10. Pocahontas - 04.07
11. Crime In The City - 07.39
12. After The Gold Rush - 04.20
13. The Needle And The Damage Done - 02.09
14. No More - 04.54

1. Neil Young
2. Neil Young
3. Neil Young

Tuesday, July 21, 2020

A Favourite Band: Sweet Heat - Demos (Retro-Rock US 2016)

Size: 57.9 MB
Bitrate: 320
Rippeed by: ChrisGoesRock
Some Artwork Included

The story of Sweet Heat begins in 2015 with the demise of Rhode Island-based doom traditionalists Balam. With some impressive local momentum behind them, Balam released their Days of Old full-length early last year, and by the time 2016 rolled around, the band was done. Sort of. Vocalist Alexander Blackhound, guitarist Jonny Sage, bassist Nicholas Arruda and drummer Zigmond Coffey — four-fifths of Balam‘s lineup — were quick to regroup under the banner of Sweet Heat (also sometimes preceded by a “the”) and set to writing new material. And while one might be tempted to think of the new band simply as an extension of the old, the adoption of a different moniker is very clearly a purposeful move on their part.

They may be the same players, but the ground they’re exploring on Sweet Heat‘s four-song debut demo, aptly-titled Demo or Sweet Heat Demo, differs greatly from the darkened and moody tonality of the prior outfit. Of course, they’re just starting out, so where they might end up after these 18 minutes remains to be seen — they may well return to the dark side — but as a debut offering, Sweet Heat‘s first skillfully blends impulses out of classic heavy rock with a riffy foundation. There are some flashes of doom or at very least proto-metal on opener “Night Crawler,” but even as “The Enticer” digs into Sabbathian roll, Sage‘s guitar scorches in a manner altogether more rocking.

Likewise, “How it’s Done” seems to owe as much to Radio Moscow as Pentagram, and one can hear some residual Uncle Acid influence in the buzz and shuffle of “Night Crawler,” though Blackhound‘s vocals — his presence as a frontman was a major factor in Balam as well — assures the overall feel doesn’t come too close to anyone else. It’s a demo, of course, so basically Sweet Heat are showing off an initial batch of songs trying to encourage people to investigate further, be it at a show or their inevitable next release. But even that feeds into their aesthetic. In a day where a band doesn’t have to do anything more than slap a cover together and post it on Bandcamp, a demo easily becomes a “first EP,” but it’s telling that Sweet Heat embrace the rougher-feeling impression that even the word “demo” gives off. Cassette-ready.

And the music follows suit (though actually the release is on CD). There is a noticeable shift in production and volume between “Night Crawler” and “The Enticer,” and though the feel remains live and energetic into “How it’s Done” and the eponymous closer “Sweet Heat,” the actual sound is cleaner. On an album that might be jarring, but here it just feeds into the notion that Sweet Heat are exploring a new style and coming together as songwriters in a new way. It is laced with attitude. In the swagger of “The Enticer” and “How it’s Done,” the foursome build on the swing of “Night Crawler” and as they close out with “Sweet Heat,” they do so with classically metallic defiance: fist-pumping, a pervasive self-othering, and chug. Righteous and crisply, efficiently executed.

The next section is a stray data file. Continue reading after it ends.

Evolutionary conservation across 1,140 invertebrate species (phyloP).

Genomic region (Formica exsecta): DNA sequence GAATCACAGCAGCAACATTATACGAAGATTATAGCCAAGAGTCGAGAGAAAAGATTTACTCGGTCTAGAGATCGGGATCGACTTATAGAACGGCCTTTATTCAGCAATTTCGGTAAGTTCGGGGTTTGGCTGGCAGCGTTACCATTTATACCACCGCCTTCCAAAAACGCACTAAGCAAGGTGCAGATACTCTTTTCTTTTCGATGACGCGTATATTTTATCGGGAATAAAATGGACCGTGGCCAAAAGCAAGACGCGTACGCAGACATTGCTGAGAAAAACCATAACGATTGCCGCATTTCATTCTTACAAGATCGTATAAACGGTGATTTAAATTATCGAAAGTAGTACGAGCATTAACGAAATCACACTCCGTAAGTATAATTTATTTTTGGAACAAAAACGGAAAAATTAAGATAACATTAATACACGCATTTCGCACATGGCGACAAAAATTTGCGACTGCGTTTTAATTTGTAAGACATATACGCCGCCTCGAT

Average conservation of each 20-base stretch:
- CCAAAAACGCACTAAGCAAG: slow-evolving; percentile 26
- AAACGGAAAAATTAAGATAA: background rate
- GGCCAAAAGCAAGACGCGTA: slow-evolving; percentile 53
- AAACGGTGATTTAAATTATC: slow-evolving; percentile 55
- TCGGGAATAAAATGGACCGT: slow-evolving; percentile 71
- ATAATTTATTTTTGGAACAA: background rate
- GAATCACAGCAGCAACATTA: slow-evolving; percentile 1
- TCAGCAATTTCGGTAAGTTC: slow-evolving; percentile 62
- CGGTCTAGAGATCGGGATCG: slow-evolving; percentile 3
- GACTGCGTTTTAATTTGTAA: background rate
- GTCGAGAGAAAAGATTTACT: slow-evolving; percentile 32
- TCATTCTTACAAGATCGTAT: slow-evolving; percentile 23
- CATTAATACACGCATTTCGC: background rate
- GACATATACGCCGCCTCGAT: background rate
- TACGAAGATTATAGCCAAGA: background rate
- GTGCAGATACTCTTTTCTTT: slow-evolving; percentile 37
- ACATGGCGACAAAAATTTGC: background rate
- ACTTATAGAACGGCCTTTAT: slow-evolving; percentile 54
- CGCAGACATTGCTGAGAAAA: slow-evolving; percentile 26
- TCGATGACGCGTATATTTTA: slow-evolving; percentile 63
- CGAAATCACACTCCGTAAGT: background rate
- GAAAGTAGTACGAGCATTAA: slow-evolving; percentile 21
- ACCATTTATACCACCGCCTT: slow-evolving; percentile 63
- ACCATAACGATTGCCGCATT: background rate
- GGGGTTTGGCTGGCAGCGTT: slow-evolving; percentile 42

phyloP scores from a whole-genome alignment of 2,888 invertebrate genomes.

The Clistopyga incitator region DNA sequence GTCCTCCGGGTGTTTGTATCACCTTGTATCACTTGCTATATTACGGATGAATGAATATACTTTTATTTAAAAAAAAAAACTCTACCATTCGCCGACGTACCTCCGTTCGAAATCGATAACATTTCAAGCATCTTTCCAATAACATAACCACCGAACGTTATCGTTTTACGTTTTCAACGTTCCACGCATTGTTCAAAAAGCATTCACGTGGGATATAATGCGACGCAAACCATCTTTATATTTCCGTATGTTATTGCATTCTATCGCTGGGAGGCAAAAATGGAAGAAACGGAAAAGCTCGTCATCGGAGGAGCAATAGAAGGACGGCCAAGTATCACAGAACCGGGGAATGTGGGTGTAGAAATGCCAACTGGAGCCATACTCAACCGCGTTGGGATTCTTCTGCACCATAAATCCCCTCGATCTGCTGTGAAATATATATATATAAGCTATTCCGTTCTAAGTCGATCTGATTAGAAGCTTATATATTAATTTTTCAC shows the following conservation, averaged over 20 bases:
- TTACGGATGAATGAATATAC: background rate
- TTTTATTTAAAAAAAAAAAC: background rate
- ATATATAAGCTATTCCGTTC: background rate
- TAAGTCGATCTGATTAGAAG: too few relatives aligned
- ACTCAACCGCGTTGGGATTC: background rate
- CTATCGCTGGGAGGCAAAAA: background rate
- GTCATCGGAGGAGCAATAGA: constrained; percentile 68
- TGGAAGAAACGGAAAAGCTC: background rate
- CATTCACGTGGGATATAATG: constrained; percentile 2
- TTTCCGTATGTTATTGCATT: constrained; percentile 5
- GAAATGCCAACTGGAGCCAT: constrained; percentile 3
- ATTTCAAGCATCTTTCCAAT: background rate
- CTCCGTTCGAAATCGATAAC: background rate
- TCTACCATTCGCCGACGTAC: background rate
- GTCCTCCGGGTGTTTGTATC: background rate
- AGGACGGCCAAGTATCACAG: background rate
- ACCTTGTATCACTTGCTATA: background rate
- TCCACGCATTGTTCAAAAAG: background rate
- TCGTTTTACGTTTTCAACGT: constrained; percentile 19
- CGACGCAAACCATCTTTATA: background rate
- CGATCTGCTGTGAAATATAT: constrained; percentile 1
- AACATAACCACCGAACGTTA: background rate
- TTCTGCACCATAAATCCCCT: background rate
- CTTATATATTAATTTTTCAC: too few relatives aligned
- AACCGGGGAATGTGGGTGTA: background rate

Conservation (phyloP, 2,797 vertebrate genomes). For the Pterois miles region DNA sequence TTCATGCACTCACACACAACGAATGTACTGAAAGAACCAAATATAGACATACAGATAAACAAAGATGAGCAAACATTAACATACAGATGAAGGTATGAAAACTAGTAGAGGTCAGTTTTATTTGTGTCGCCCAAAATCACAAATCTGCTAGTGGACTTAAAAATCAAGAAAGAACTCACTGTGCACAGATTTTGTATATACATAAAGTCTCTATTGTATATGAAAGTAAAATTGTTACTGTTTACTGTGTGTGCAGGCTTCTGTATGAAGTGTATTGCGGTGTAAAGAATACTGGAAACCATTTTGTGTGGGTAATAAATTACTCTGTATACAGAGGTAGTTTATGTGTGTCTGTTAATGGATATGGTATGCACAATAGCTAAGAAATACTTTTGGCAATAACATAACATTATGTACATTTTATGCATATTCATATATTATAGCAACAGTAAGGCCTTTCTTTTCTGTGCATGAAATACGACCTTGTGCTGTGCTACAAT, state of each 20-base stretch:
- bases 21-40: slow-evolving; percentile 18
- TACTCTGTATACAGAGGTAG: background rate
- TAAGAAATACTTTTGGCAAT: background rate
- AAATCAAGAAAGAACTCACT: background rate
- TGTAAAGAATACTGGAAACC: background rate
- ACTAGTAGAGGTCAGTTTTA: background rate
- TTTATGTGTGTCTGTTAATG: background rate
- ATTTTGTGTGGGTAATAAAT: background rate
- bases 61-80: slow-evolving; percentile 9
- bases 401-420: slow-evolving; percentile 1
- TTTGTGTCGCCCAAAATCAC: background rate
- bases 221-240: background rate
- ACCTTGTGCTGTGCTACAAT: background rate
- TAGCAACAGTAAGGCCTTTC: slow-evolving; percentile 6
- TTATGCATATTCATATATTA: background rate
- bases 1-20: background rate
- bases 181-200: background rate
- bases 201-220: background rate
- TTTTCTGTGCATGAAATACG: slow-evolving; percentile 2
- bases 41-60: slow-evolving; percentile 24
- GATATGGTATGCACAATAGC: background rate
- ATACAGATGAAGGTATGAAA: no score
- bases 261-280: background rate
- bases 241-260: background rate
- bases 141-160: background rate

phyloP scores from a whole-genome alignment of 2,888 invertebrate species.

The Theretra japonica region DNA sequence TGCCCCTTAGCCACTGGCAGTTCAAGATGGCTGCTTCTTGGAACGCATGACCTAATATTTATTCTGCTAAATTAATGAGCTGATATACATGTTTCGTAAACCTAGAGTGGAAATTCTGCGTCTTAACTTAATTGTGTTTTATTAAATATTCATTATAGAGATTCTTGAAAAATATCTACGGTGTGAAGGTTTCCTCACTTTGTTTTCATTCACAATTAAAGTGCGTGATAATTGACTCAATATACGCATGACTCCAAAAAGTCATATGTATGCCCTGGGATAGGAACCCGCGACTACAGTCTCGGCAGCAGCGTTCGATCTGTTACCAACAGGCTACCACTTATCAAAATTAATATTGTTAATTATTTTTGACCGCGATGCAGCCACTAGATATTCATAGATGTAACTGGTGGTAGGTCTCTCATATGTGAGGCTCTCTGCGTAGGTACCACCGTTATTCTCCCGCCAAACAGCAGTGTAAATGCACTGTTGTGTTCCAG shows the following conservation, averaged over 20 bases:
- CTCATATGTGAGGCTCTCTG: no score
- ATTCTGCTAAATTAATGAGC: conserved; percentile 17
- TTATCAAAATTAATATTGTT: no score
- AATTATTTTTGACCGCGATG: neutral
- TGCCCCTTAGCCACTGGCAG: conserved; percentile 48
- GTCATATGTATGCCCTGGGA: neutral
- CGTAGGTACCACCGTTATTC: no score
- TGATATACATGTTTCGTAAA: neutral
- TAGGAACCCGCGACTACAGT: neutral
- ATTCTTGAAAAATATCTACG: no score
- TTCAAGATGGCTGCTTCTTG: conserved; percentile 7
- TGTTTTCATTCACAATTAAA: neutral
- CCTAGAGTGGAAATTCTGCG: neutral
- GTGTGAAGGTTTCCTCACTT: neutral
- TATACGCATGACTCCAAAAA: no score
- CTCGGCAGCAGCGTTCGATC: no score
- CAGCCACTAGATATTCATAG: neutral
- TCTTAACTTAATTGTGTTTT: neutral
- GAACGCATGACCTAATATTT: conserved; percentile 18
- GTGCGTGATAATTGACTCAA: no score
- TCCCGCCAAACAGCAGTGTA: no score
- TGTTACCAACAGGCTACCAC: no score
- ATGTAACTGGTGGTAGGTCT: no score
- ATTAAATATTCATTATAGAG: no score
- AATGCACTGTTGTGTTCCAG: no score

As “Sweet Heat” moves into its chorus, “We are the ones that you fear/You don’t like us?/We don’t care/We are who we are,” the band not only once more reinforce the perspective of the Demo as a whole, but provide their first outing with its most landmark hook while showing an ability to fluidly turn from one side to another in their play between rock and metal. From Blackhound‘s convicted recitation through Coffey‘s cymbal work and Arruda holding the rhythm together under Sage‘s blazing multi-layered solo in the second half, Sweet Heat live little to wonder as to why the finale of their demo wound up being the song that took their name. I wouldn’t be surprised if, on whatever kind of offering comes next for them, the track didn’t show up again, though of course one never knows.

In any case, Sweet Heat‘s Demo more than lives up to the tasks before it in establishing the group as an entity separate from their past work together, giving listeners a glimpse of their ample chops in songwriting and performance delivery, and setting a foundation on which they can continue to build as they move forward. There isn’t much more one could ask of it on the whole than it delivers, but the punch Sweet Heat‘s first batch of material packs goes beyond “band starting out” and finds their potential all the more bolstered by the chemistry they so clearly and so rightly wanted to preserve.

01. Smoke On The Plain  05.41
02. Night Crawler  03.58
03. The Enticer  05.35
04. How Its Done  03.24
05. Sweet Heat  05.34

1. Sweet Heat
2. Sweet Heat
3. Sweet Heat